Absence of CAC May be Protective Even in Patients With Very High Cholesterol

One expert emphasized, however, that those with high LDL cholesterol must be treated given the lifetime risk of ASCVD.

Absence of CAC May be Protective Even in Patients With Very High Cholesterol

Symptomatic patients with severe hypercholesterolemia who do not have any evidence of coronary artery calcium (CAC) appear to be at lower risk of atherosclerotic cardiovascular disease (ASCVD) and mortality than what might be expected given their LDL cholesterol levels, according to the results of a new study.  

The findings suggest that even among patients with severely elevated LDL cholesterol, noninvasive imaging might be used to stratify patients who don’t require aggressive medical therapy, say investigators.

“In patients with very high LDL cholesterol, it’s fair to start them on statin therapy,” lead investigator Martin Bødtker Mortensen, MD, PhD (Aarhus University Hospital, Denmark), told TCTMD. “These are middle-aged adults who are expected to live many years, so atherosclerosis can develop over time if we didn’t do anything for them. But in my opinion, before you start to intensify treatment further—if you think the LDL cholesterol is still uncontrolled by just the statin—I would think it would be a good idea to see the underlying plaque burden, to see if it makes sense to start additional therapies.”

Both the US and European guidelines strongly recommend the use of statins for the prevention of ASCVD in patients with LDL cholesterol levels of 190 mg/dL or greater. In the European Atherosclerosis Society/European Society of Cardiology (EAS/ESC) 2019 guidelines, these patients are considered to be at high risk for ASCVD. As such, it’s recommended that physicians reduce LDL cholesterol by more than 50% from baseline and aim for an LDL target of less than 70 mg/dL.

However, achieving that target often requires additional medications, such as ezetimibe or a PCSK9 inhibitor, on top of maximally tolerated statin therapy, say investigators.

Ann Marie Navar, MD, PhD (UT Southwestern Medical Center, Dallas, TX), who wasn’t involved in the study, stressed that physicians should be very cautious when interpreting these latest results. People with extremely high LDL levels are more likely to have premature/early coronary artery disease, yet they would have been excluded in this analysis. Also, the median age of people in the study was just 58 years, meaning they were a young group.

“Clinically, when we think about cardiovascular disease prevention, we are thinking about prevention over a lifetime, not 4 years,” Navar told TCTMD. “We know from countless studies that people with very high LDL cholesterol are at extremely high risk of developing atherosclerotic cardiovascular disease, and that risk accumulates over time. We also know that statins are very safe and effective in lowering this risk.”

Given the low short-term event rate, “it may be reasonable to not use extremely expensive therapies, like PCSK9 inhibitors, but that’s more of a cost consideration,” she added. “Again, when we are treating someone with LDL that high, it’s to prevent long-term events, not just short-term ones.”

Zero CAC Protective Even at High LDL

Previous studies have shown that the burden of atherosclerosis can be quite heterogeneous across different patient populations, including those with and without cardiovascular disease, as well as those with multiple ASCVD risk factors, according to Mortensen. Recent studies, for example, have shown that a “sizeable proportion” of patients with severe hypercholesterolemia don’t have evidence of calcified plaque. CAC burden has been demonstrated in multiple studies to stratify patients into higher- or lower-risk categories.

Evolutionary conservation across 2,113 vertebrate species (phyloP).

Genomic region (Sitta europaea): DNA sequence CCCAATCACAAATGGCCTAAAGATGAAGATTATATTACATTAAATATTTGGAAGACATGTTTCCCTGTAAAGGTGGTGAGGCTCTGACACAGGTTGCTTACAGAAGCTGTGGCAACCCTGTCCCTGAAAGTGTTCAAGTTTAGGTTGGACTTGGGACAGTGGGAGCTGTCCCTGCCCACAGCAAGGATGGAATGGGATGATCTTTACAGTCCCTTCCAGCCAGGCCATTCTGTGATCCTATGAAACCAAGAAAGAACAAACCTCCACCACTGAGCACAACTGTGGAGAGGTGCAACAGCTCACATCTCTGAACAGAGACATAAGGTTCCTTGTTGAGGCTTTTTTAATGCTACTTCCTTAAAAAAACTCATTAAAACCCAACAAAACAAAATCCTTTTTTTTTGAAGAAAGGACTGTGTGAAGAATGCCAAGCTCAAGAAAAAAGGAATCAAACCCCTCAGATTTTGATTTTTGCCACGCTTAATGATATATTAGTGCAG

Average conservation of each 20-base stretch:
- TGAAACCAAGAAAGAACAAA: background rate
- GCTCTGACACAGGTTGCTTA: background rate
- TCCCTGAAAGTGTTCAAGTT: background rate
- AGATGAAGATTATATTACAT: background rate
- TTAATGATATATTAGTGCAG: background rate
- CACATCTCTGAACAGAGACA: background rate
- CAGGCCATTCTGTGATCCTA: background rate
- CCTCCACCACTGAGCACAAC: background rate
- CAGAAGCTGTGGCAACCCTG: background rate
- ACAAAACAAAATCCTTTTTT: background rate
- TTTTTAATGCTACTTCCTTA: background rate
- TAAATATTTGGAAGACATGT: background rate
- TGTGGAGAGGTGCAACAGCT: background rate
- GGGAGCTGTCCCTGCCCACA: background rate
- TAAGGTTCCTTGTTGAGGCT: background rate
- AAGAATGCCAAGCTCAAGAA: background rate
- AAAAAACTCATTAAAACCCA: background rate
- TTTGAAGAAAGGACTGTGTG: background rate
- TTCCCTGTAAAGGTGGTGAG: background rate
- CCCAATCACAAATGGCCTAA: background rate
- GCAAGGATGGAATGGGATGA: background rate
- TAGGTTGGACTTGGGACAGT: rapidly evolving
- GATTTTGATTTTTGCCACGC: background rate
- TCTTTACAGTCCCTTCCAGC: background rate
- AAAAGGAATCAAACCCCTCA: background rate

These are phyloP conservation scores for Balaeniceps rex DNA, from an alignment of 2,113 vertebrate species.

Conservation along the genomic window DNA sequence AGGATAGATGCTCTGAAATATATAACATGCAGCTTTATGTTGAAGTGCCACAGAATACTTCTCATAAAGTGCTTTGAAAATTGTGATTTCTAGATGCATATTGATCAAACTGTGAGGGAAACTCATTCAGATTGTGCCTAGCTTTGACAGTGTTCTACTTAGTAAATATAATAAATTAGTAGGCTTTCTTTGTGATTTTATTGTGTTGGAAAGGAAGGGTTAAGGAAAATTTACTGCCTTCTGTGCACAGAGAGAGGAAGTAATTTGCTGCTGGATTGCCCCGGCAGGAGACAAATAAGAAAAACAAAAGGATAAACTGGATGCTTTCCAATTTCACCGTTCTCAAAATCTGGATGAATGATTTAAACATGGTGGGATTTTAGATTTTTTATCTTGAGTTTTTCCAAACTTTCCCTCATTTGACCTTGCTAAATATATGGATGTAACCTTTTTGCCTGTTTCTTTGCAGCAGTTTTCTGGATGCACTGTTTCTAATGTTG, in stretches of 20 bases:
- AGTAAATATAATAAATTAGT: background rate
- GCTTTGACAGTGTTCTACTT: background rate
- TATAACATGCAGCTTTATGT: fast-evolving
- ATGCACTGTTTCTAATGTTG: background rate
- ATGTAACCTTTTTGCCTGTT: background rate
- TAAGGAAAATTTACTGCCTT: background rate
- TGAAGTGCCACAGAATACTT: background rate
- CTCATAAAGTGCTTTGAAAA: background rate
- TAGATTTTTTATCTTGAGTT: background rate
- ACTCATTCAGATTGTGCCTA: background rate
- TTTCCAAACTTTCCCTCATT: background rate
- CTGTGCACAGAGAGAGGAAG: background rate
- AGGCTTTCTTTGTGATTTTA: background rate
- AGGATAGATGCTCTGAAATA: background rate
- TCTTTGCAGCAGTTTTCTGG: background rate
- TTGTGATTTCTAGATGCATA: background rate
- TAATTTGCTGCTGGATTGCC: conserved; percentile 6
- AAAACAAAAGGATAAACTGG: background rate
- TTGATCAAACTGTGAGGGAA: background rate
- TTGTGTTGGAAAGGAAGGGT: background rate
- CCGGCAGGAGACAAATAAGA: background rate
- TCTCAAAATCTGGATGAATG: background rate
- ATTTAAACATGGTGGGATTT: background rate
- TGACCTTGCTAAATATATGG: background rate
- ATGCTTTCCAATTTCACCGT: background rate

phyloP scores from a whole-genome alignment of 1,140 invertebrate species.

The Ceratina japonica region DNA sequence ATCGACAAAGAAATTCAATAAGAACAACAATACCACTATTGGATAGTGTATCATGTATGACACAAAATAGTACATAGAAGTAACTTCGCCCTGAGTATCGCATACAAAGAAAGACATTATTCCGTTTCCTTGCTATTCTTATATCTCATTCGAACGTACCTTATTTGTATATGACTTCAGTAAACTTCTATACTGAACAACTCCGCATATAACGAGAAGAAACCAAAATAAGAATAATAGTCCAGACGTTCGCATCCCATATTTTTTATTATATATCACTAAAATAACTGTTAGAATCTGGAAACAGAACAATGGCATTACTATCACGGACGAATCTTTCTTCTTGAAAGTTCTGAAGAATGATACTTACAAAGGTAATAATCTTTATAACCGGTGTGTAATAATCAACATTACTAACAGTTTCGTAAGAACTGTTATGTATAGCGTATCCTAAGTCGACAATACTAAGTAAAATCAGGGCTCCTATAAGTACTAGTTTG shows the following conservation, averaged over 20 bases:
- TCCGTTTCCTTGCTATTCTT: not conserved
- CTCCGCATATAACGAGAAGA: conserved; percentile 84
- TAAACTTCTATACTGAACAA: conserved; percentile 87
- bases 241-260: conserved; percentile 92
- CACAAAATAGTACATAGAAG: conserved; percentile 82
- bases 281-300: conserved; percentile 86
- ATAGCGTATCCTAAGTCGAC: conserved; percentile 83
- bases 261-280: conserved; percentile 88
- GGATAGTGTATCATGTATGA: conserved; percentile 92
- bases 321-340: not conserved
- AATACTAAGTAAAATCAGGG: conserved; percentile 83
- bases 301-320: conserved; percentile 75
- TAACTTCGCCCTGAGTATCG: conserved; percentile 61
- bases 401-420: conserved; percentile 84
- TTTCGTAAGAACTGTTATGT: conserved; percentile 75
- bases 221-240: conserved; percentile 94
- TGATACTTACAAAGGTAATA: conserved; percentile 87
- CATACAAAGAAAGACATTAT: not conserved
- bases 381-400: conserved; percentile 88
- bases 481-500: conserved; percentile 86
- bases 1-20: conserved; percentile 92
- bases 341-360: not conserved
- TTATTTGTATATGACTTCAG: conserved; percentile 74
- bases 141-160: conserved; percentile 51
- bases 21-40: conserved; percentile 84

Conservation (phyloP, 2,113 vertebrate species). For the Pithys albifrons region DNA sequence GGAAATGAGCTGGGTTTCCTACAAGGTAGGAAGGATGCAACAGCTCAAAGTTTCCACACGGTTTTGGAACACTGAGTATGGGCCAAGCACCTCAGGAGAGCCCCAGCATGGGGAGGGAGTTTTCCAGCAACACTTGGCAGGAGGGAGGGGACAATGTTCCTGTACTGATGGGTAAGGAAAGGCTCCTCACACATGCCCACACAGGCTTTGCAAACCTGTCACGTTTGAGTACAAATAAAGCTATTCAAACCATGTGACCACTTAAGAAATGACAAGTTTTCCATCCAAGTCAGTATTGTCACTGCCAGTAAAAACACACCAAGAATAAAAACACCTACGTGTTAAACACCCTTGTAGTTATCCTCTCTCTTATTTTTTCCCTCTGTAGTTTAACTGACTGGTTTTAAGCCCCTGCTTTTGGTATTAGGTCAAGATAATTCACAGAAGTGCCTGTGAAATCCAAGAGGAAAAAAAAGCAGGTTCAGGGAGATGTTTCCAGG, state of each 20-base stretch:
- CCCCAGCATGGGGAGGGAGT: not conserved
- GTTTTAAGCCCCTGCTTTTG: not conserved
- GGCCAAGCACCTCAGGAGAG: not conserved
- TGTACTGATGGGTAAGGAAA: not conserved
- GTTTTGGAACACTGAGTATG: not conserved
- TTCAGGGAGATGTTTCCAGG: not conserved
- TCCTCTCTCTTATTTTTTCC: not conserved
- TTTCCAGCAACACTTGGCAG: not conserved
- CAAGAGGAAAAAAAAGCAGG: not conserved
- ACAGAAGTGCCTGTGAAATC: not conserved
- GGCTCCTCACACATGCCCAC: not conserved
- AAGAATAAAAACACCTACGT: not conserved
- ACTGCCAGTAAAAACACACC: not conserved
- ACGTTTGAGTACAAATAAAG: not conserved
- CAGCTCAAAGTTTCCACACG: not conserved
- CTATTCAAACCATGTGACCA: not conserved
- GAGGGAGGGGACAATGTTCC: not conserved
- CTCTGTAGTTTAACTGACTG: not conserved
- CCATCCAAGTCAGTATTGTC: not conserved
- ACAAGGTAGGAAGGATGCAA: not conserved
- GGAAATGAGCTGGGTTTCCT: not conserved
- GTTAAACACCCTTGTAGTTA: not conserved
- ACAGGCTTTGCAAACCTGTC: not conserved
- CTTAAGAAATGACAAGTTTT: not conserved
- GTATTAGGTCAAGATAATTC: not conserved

“We wanted to know if in those with high LDL levels, is the [ASCVD] risk also heterogeneous?” he said. “Or are all the patients who have high LDL cholesterol at high risk?”

The new analysis, which was published February 11, 2022, in JAMA Network Open, included 23,143 symptomatic patients (55.6% women) from the Western Denmark Heart Registry who were referred for cardiac intervention and underwent coronary computed tomographic angiography (CCTA).

Overall, 46.3% of patients had no detectable calcified or noncalcified plaque. In terms of CAC scores, 53.3% had a score of zero. For the patients with zero CAC, 86.8% had no detectable plaque and 13.2% had noncalcified plaque. Of the 438 people with noncalcified plaque on CCTA, 43 (9.8%) had obstructive noncalcified plaques.

Stratified by cholesterol levels, 46.2% of 948 patients with LDL cholesterol levels ≥ 190 mg/dL had a CAC score of zero. Interestingly, the proportion of patients with zero coronary calcification was similar to those with lower cholesterol. For example, 49.5% of those with LDL levels < 77 mg/dL had a zero CAC score. Looking specifically at patients with a CAC score of zero, most patients had no calcified plaque regardless of LDL levels, but the presence of noncalcified plaque increased in a stepwise fashion with increasing LDL cholesterol. In those with zero CAC, noncalcified plaque was present in 11.4% of patients with LDL cholesterol < 77 mg/dL and in 22.8% of patients with LDL levels ≥ 190 mg/dL.

After a median follow-up of 4.2 years, the absence of calcified and noncalcified plaque was associated with low rates of death and ASCVD (stroke and MI), across the range of LDL cholesterol levels. In the population of patients with a CAC score of zero, the event rate in all patients regardless of LDL cholesterol level was 6.3 per 1,000 person-years. The event rate was equally low in patients with zero CAC and LDL cholesterol levels ≥ 190 mg/dL: 6.9 events per 1,000 person-years.